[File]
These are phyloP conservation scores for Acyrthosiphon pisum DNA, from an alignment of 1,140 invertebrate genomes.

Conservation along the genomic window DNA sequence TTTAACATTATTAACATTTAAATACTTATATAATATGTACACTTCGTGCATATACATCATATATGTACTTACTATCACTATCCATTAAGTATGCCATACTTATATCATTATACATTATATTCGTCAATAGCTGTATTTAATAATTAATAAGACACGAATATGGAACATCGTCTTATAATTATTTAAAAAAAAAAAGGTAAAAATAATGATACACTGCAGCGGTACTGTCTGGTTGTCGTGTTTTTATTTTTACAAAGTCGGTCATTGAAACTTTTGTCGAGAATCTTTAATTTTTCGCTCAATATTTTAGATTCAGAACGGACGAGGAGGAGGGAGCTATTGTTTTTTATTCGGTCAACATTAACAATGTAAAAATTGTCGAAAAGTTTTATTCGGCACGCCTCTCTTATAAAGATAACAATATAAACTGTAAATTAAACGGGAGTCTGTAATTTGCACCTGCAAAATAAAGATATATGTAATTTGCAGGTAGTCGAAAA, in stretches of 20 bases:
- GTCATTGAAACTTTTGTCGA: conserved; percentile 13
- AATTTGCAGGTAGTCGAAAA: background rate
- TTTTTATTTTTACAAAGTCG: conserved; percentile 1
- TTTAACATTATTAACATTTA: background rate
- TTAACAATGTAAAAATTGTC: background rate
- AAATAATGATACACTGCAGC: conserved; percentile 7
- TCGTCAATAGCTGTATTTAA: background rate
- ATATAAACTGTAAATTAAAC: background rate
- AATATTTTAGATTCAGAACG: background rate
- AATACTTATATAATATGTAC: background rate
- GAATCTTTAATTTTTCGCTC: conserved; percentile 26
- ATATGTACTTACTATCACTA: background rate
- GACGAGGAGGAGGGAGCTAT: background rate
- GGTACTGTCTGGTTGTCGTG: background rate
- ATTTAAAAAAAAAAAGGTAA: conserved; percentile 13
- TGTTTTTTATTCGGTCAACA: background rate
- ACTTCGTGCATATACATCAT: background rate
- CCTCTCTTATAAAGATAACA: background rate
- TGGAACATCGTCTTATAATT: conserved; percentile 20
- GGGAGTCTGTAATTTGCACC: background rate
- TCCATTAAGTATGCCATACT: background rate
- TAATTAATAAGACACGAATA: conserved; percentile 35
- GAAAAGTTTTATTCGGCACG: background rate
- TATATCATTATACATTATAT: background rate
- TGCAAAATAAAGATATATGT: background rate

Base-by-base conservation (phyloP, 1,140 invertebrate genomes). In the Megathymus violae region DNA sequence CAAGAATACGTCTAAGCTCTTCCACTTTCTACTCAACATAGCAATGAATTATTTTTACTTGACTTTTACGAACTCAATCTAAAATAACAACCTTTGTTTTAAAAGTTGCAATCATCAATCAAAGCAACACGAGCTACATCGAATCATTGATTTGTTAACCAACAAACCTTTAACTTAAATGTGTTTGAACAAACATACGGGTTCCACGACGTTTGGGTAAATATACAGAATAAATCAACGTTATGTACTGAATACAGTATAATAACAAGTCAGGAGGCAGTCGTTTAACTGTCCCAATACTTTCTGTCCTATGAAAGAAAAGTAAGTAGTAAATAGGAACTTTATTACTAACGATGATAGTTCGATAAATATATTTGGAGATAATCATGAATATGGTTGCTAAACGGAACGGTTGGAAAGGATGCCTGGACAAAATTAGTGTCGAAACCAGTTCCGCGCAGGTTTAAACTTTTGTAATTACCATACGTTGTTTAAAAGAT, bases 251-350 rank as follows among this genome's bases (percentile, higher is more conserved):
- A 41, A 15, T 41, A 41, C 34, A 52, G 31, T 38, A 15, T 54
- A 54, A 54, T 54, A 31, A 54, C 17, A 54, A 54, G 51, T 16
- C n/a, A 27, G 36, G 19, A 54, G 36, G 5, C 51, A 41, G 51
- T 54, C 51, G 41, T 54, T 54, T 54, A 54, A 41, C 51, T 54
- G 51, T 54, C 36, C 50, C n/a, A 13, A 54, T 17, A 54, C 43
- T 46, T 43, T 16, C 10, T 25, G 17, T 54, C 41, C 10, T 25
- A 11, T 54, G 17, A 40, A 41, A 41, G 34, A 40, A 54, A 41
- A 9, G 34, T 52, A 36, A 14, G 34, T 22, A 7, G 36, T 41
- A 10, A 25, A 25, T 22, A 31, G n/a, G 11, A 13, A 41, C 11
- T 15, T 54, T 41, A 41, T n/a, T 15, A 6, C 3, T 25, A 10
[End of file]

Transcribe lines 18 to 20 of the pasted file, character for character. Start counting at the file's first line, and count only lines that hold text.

- TGTTTTTTATTCGGTCAACA: background rate
- ACTTCGTGCATATACATCAT: background rate
- CCTCTCTTATAAAGATAACA: background rate